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All the Old Familiar Places

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Hazy sensations dominate Steve's recovery after the failure of Project Insight.

In his first flash of consciousness, he registers touch. Someone's gripping him by the straps of his bloody, torn uniform, dragging him out of the wet, cold water and dropping him face-up onto the soft, damp ground. Steve's head is pounding and his sinuses are full of pressure, and his gut and shoulder throb with hot, persistent pain. It hurts to even move his eyes—especially his swollen right eye—beneath his eyelids. Still, he knows there's only one person with both the strength and will to pull him out.  

Bucky.

Steve doesn't get the chance to utter the name before the world slips away again.


The second thing Steve registers is taste—and it's not a pleasant one.

Brackish water coats the inside of his tongue and his throat. If he focuses, he can distinguish additional flavors: ashes, blood, gasoline.  He wonders vaguely if he's swallowed so much that it's now in his stomach. Maybe even in his blood, because—he has holes in his body, from the bullets, because Bucky shot him.

He still can't see. Can't hear anything, either, except for his own sluggish heartbeat.  

Steve tries to inhale. He only succeeds in retching. Then there's a warm hand on his skull, gently turning his head so he can safely vomit into a—plastic pan? The pan disappears, and his head is turned back to its original position. A strong, warm arm slips underneath his—bare?—shoulders and presses a plastic straw against his lips. Steve sucks on it instinctively, and cold, clean water flows onto his tongue, trickling down his throat in a steady stream.

Steve sighs as the arm supporting him slowly dislodges from its position so that Steve is lying back down.

Bucky?  Steve tries to mutter—but he thinks that's not right. It's someone else—

The thought drifts away into nothingness as he slips back into the darkness.


The sharp smell of iodine jolts Steve into wakefulness.

For a wild moment, he thinks he's back in the war—his war. He thinks Morita—but no, he's lying on a bed, which means he's not in the field, he's in some sort of hospital. He wonders what injuries he sustained this time. Morita's field medicine is of the highest caliber, but sometimes even it isn't enough. Bucky is going to ream him out when Steve gets out—

Steve's thoughts come to a stuttering halt. Bucky. Reality crashes down on Steve, then—all the years Bucky suffered while Steve slept unaware in the ice—how long he must have waited for Steve to come get him—

Sharp metal pierces his skin, and a gloved hand—warm even through the latex—gently pushes on his shoulder until he lies back down. The sedative floods his veins with cold, and Steve gasps helplessly, eyes fluttering as he's pulled under the ice—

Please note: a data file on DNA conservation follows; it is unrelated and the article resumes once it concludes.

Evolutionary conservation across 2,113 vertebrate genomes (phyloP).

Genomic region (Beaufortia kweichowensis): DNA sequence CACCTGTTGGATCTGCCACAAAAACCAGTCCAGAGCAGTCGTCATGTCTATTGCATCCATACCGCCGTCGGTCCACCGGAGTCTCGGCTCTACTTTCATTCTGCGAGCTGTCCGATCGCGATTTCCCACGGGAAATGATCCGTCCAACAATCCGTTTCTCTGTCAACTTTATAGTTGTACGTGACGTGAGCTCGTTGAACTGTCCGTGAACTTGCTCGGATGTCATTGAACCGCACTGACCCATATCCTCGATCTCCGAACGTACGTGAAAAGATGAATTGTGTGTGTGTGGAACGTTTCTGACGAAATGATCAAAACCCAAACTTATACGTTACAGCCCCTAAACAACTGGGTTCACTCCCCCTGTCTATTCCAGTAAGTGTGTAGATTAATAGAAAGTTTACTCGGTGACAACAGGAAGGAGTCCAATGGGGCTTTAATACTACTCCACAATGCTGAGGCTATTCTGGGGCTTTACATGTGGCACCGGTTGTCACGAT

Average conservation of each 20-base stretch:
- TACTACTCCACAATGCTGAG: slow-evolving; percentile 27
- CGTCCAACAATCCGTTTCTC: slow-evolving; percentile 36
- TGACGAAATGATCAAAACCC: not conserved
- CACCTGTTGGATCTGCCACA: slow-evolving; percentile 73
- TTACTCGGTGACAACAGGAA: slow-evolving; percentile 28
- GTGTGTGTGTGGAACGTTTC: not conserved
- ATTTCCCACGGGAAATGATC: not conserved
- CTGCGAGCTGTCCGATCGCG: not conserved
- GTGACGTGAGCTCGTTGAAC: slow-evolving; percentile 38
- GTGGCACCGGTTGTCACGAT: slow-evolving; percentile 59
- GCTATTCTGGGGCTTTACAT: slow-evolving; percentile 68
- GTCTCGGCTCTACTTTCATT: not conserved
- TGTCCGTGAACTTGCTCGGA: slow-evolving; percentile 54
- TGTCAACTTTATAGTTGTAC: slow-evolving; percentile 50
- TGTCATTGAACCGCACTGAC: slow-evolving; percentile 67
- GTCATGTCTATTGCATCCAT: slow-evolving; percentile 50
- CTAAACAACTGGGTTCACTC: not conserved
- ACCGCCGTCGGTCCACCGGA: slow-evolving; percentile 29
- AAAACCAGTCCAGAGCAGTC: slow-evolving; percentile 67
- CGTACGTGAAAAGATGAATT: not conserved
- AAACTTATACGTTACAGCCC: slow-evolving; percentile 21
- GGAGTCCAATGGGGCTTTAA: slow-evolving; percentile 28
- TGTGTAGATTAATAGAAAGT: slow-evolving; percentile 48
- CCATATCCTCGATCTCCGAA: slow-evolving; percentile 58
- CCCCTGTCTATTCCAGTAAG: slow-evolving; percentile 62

It's the piano and the drums that first reach Steve's ears.

By the time he really becomes conscious, saxophones and brass have added themselves to the mix in a pleasing, off-beat rhythm that all builds up to one loud, discordant chord. The track switches over, and faster-paced drumbeats pepper the space, mixed in with synthesized notes and a pleasing, jazzy saxophone solo.

Steve lets his mind drift with the music, breathing steadily as he assesses the rest of his body. There's a cannula in his hand—he can feel the tape and the plastic tubing resting against his knuckles. There's a thick bandage wrapped around his gut, and another around his chest. The third circles his skull, with one large patch resting on his right eye. Steve tentatively reaches up a hand and prods at it, and pain flares along his cheekbone, sudden and hot. His left eye waters, fluttering as it tries to open. The sliver of light that seeps in instantly gives Steve a piercing headache.

Steve grits his teeth and swallows down the moan threatening to escape his throat just as "Poor Abbey Walsh" echoes throughout the room, the falsetto from the recorded track not quite blending with the live male voice to Steve's right.

Bucky had always liked to sing, but he could never have reached that note.

"Hey, Cap," says the voice tentatively, "You awake?"

Steve wants to answer "Yes," but all that comes out is an unintelligible croak as a full-body shudder wracks his frame. Loud, urgent beeping suddenly cuts through the music, and Steve's heart jumps to his throat. He needs to be out there suiting up—

"Oh, shit," says the voice, "Hold on, Cap—"


Steve wakes to quiet jazz music.

The air is stale, and his mouth is dry, and his body is sore all over, but when he opens his eyes, he can see.

He blinks the tears out of his eyes, letting his vision adjust to the light, and then he turns his head.

"On your left," he mumbles.

Sam Wilson looks up from his book and smiles.